Reminding the Chinese that as they love their culture, the Tibetans love their culture too and seek to preserve it.

He said, "The Chinese also follow the Nalanda tradition, but not as rigorously as we do."

"While young Chinese today can't even read their classical Buddhist texts, we can elaborate the different philosophical points of view. This is something to be proud of," his official website quoted him as saying.

The Dalai Lama said, "A Chinese friend reported to me how tough they have become. This is because of the hardline policies they encounter. It is this narrow-minded hardline that stokes their sense of being separate from the Chinese."

Taking an optimistic view, the Nobel Peace Laureate said, "Things are changing in China. There will be an opportunity for us to return to our homeland. We have all worked hard and that day will dawn. Do not lose heart."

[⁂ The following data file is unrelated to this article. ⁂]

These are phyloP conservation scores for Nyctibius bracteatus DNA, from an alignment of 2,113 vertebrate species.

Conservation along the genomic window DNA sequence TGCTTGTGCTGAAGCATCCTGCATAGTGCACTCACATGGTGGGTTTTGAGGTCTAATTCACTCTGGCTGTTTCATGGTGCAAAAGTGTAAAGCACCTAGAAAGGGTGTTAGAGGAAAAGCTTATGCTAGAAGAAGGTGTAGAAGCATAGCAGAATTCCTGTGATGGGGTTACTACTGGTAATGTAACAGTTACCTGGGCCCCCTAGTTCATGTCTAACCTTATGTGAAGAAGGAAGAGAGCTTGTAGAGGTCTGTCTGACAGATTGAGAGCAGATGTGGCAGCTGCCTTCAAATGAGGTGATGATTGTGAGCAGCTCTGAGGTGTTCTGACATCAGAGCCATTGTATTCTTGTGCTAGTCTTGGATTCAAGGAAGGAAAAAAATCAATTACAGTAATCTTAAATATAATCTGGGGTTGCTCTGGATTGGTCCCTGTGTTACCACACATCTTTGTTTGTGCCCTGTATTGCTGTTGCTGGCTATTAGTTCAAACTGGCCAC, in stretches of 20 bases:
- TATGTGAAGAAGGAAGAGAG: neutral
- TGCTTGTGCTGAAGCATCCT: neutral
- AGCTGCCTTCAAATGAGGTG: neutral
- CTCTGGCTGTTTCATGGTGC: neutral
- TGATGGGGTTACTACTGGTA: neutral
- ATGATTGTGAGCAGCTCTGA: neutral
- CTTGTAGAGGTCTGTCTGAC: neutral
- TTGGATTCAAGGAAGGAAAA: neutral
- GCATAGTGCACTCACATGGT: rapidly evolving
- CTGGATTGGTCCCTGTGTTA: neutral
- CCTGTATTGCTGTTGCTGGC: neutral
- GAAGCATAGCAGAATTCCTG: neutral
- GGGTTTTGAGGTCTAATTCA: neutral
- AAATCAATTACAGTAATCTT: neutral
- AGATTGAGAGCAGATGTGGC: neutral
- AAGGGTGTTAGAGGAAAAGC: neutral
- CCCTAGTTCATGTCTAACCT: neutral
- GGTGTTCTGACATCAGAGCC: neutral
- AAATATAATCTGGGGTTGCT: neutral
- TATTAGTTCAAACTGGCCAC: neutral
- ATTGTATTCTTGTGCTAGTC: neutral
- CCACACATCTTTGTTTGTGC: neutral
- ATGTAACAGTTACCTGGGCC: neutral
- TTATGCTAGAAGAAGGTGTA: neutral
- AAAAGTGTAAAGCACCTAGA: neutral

In 1959, the occupying Chinese troops suppressed the Tibetan national uprising in Lhasa and forced the Dalai Lama and over 80,000 Tibetans into exile into India and neighbouring countries.

On reaching India after a three-week-long treacherous journey, the Dalai Lama first took up residence for about a year in Mussoorie in Uttarakhand.

On March 10, 1960 just before moving to Dharamsala, which also serves as the headquarters of the exiled Tibetan establishment, the Dalai Lama said, "For those of us in exile, I said that our priority must be resettlement and the continuity of our cultural traditions. We Tibetans would eventually prevail in regaining freedom for Tibet."

The Tibetan exile administration is based in this northern Indian hill town.

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